The Steering Committee has been energized by the opportunity to revisit and recommit to our initial vision. We have scheduled a community meeting for Thursday, September 14, 12:00-1:30 pm EST, via Zoom. Community members will be receiving a separate calendar invite for this meeting. In preparation for that meeting, we invite all members to share ideas and questions via this form. The community meeting will be an opportunity to discuss form submissions and to provide updates on product roadmapping. The meeting will be open to all ReShare community members.

Sent on behalf of voting members of the ReShare Steering Committee:

Charlie Barlow, Ginny Boyer, Kristin Calvert, Lisa Croucher, Sebastian Hammer, David Larsen, Boaz Nadav Manes, Julia Proctor, Zheng Ye (Lan) Yang


  1. In August 2022, MOBIUS announced that it would implement ReShare Returnables alongside its migration to FOLIO. At the time, Knowledge Integration had indicated it would develop features in ReShare Returnables to support direct consortial borrowing (DCB) for MOBIUS, a core feature in their legacy INN-Reach system. Other ReShare member consortia also indicated interest in development of this functionality on the ReShare platform.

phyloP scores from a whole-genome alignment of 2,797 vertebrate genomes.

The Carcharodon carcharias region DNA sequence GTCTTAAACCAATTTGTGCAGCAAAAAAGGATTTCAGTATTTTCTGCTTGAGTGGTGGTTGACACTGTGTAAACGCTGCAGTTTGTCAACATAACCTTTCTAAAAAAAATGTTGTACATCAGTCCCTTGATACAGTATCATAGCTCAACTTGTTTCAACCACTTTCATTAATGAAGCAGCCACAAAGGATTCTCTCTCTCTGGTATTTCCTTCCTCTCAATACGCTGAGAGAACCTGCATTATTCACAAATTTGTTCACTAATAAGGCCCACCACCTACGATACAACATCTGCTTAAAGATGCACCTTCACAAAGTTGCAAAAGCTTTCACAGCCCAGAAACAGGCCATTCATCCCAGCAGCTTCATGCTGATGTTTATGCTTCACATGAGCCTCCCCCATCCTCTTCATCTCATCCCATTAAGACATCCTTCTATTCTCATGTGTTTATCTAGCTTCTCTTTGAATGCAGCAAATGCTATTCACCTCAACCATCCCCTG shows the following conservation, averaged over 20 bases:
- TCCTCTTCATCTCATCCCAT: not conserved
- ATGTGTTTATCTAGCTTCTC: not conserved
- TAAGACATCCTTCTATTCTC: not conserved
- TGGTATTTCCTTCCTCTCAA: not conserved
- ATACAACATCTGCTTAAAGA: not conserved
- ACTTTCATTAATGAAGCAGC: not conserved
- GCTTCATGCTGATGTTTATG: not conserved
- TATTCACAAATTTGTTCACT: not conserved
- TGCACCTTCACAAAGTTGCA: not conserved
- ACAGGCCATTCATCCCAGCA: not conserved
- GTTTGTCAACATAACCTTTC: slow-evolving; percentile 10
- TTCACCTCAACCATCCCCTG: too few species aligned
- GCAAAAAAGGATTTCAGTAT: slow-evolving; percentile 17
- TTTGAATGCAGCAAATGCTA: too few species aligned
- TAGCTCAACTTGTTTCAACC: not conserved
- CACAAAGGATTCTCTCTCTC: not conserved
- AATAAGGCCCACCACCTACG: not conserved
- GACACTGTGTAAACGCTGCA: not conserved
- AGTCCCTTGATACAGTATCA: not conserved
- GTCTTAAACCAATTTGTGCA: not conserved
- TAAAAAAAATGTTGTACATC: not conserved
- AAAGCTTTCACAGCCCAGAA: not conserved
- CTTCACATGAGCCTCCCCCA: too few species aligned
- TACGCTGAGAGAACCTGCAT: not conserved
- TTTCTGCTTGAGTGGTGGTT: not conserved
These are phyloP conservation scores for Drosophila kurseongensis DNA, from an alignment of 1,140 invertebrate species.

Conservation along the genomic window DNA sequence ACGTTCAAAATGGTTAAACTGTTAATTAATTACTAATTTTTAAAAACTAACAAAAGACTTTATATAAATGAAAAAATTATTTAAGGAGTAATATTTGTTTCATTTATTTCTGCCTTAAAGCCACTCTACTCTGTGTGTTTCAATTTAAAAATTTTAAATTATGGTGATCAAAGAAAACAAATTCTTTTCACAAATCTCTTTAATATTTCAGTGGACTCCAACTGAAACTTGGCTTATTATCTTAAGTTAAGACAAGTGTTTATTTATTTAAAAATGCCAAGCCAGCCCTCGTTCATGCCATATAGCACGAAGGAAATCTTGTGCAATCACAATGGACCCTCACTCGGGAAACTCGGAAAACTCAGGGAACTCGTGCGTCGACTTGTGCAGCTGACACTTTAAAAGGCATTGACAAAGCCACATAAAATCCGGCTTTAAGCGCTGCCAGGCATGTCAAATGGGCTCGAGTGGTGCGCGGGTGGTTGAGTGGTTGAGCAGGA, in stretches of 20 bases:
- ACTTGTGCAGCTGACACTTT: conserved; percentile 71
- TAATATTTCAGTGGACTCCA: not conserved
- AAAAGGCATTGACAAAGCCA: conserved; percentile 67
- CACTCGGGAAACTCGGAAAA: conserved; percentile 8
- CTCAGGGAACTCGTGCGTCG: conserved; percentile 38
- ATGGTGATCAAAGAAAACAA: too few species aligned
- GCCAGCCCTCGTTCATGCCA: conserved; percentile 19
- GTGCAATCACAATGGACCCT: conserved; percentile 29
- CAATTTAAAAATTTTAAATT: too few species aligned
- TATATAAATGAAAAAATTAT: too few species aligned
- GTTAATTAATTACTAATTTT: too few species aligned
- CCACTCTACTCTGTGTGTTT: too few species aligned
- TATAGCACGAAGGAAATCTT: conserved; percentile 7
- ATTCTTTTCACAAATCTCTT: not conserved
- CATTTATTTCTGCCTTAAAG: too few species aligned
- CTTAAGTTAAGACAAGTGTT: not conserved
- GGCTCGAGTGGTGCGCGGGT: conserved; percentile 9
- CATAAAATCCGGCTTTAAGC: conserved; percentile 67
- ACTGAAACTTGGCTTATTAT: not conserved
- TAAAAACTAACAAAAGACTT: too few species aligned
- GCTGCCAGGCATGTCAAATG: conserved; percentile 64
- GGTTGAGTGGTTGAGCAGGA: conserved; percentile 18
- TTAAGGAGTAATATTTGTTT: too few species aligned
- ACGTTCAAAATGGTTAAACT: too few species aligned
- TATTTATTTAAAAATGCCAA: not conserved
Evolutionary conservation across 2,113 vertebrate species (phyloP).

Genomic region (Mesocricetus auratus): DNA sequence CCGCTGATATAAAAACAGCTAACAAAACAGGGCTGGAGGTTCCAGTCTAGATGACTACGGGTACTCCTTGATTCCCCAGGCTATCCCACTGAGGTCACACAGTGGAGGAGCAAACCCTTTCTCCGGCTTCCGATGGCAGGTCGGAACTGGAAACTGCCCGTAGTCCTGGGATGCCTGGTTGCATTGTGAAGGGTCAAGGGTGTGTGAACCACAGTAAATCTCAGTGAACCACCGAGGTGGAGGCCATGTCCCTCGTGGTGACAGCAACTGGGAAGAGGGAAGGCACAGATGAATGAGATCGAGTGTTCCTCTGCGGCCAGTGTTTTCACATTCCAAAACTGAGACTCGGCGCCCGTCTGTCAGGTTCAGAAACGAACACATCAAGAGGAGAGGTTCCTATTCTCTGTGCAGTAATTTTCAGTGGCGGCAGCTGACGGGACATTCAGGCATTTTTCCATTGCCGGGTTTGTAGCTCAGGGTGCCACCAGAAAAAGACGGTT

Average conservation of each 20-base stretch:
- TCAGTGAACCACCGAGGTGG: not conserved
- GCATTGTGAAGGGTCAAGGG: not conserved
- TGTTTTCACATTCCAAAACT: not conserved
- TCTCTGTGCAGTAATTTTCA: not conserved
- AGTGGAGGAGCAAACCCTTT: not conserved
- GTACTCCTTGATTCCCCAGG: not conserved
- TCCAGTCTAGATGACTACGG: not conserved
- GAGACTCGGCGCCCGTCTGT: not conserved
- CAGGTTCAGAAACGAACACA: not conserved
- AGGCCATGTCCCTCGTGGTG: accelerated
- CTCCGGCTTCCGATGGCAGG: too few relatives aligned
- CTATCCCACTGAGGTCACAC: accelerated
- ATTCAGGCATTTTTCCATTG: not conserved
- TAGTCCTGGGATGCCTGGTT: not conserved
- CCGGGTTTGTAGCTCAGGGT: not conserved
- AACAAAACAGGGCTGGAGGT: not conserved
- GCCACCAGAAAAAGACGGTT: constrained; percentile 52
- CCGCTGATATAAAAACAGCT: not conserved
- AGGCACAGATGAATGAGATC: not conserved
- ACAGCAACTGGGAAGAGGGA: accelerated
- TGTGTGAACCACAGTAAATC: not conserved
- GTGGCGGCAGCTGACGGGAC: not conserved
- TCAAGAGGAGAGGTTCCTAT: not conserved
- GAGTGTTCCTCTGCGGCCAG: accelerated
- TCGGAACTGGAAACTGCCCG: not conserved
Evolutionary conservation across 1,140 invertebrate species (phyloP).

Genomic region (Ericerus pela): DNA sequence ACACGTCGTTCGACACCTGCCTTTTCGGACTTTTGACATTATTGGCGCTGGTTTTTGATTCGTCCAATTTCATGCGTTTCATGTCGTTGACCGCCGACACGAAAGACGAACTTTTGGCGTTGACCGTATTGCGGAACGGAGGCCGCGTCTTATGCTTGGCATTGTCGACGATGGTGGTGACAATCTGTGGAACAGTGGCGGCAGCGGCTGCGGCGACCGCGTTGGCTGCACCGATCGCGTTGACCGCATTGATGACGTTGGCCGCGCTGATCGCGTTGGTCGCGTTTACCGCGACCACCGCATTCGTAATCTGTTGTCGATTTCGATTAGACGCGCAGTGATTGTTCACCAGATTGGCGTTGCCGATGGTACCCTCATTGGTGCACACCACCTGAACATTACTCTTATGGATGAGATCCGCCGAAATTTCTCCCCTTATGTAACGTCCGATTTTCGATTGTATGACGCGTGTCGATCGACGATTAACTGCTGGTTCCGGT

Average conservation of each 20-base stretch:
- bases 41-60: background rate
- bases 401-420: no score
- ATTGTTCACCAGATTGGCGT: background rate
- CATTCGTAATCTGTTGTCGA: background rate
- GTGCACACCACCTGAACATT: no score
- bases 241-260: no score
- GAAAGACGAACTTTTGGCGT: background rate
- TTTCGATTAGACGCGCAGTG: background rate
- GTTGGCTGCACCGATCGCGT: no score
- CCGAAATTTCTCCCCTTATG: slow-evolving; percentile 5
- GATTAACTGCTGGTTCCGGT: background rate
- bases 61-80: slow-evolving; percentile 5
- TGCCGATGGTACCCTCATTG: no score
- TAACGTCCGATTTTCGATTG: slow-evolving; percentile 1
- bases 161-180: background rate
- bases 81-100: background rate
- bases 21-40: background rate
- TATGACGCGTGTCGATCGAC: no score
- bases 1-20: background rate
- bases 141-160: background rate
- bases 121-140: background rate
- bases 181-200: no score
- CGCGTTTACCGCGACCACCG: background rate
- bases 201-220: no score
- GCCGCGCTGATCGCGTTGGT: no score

DCB fundamentally differs from other forms of ILL, lending directly to a patron at another institution, rather than to a borrowing/requesting library. To support DCB, ReShare’s underlying platform required significant modifications, and ultimately, Knowledge Integration, with funding from EBSCO, decided to pursue DCB functionality as a wholly separate software stack, with the intention to brand the product as “ReShare DCB.” 

Because EBSCO and Knowledge Integration built DCB functionality via a competitive RFP process without direct input from ReShare’s Steering Committee or the wider community, DCB was not incorporated into the ReShare roadmap or evaluated under established processes to assess new functional requirements. The DCB platform, as it was developed for MOBIUS, is independent from ReShare’s existing code base.

UPDATE, 9/21/23: The original version of this news item has been updated to remove 1) a statement regarding fiscal agency and 2) the statement that the name of the DCB platform had not yet been determined as of original publication date.

UPDATE, 8/25/23: The original version of this news item has been updated to remove the statement that the DCB platform is “expected to be tied to EBSCO’s proprietary discovery platform, Locate.”